TV Review: Zen: Vendetta
Preposterous plot, damp-squib ending and yet oddly likable – that's the art of Zen
The Guardian, 3 January 2011
If Zen: Vendetta (BBC1, Sunday) was your introduction to Michael Dibdin's Italian detective Aurelio Zen (it was mine), you might have started off thinking (as I did): "Why is he called Zen? Is he meant to be philosophical? Or meditative, or something?" Thankfully, the following exchange put me out of my misery early on:
"Funny name," said one character. "It's Venetian," said another. Later on, someone said it again, in case you forgot.
Rufus Sewell stars as Zen, looking very Italian, but sounding exactly like Rufus Sewell, only hoarser. Zen is separated from his wife, pushing 40 and living with his mother. As a cop in a corrupt system, Zen possesses "an unfortunate reputation for honesty". We knew this straight away because, when he tried to pay for his espresso, the barista said: "Come on, Aurelio, you know it's always on the house." But Zen paid anyway. Do they go through this routine every morning?
There was a lot going on; maybe a little too much. Some ex-con called Tito Spadola was angry about being imprisoned for a murder he didn't commit, although his sense of righteous indignation was slightly compromised by the fact that he'd just killed the judge and chief witness in the case and was now gunning for Zen. That's Italy, I guess: morally complicated.
Meanwhile, Zen was charged with reinvestigating a sloppy but ultimately successful murder investigation, wherein an industrialist was killed with his own shotgun in a heavily fortified country retreat – a locked-door mystery, I believe it's called. The slimy government minister and Zen's direct superior were both demanding different outcomes, and Zen's interest in the unvarnished truth could only get him into trouble.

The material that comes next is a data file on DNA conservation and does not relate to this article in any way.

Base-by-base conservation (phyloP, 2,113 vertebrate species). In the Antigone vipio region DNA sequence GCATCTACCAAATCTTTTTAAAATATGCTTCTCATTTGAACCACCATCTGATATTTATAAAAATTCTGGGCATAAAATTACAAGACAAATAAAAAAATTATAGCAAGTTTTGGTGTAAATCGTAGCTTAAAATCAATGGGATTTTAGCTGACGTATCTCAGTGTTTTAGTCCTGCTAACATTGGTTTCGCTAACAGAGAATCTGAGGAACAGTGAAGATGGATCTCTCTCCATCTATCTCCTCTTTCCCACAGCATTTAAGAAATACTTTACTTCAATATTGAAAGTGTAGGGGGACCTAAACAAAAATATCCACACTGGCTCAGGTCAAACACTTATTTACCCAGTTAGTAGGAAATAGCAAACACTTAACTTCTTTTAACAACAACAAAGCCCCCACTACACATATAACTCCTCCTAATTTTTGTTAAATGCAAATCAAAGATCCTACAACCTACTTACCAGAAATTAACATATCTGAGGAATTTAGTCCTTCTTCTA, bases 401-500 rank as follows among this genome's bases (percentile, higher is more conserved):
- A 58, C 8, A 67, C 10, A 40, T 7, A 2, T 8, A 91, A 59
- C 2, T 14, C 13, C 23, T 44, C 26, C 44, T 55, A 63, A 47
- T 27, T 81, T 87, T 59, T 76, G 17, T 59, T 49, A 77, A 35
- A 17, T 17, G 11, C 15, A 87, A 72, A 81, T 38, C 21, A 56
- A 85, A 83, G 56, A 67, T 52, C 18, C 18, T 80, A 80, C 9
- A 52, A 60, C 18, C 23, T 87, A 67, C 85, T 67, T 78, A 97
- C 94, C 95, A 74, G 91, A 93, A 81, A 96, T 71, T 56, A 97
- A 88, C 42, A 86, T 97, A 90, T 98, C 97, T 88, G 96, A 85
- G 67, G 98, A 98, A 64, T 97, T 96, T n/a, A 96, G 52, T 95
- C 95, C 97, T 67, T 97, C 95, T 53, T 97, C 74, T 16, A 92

The story quickly became preposterous, and the ending, for a murder mystery, was curiously flat and inconsequential. The ride was enjoyable enough – atmospheric in a murky, grey-green sort of way, with a pleasing, restrained chemistry between Sewell and his love interest, the (actually Italian) Caterina Murino. So far I like Zen, or at least the idea of him – honest but perhaps not incorruptible; hard-nosed, if slightly worried about messing up his shoes – but I don't like having my suspension of disbelief stretched to breaking point. I've already bought Sewell as a Venetian – go easy on me.
Others, meanwhile, were starting 2011 in front of the telly. On Monday Tim Dowling reviewed the BBC's Zen: Vendetta, starring Rufus Sewell as Italian detective Aurelio Zen. "The story quickly became preposterous and the ending, for a murder mystery, was curiously flat and inconsequential," Tim noted. Still, "the ride was enjoyable enough – atmospheric in a murky, grey-green sort of way, with a pleasing, restrained chemistry between Sewell and his love interest. So far I like Zen, or at least the idea of him – honest but perhaps not incorruptible; hard-nosed, if slightly worried about messing up his shoes."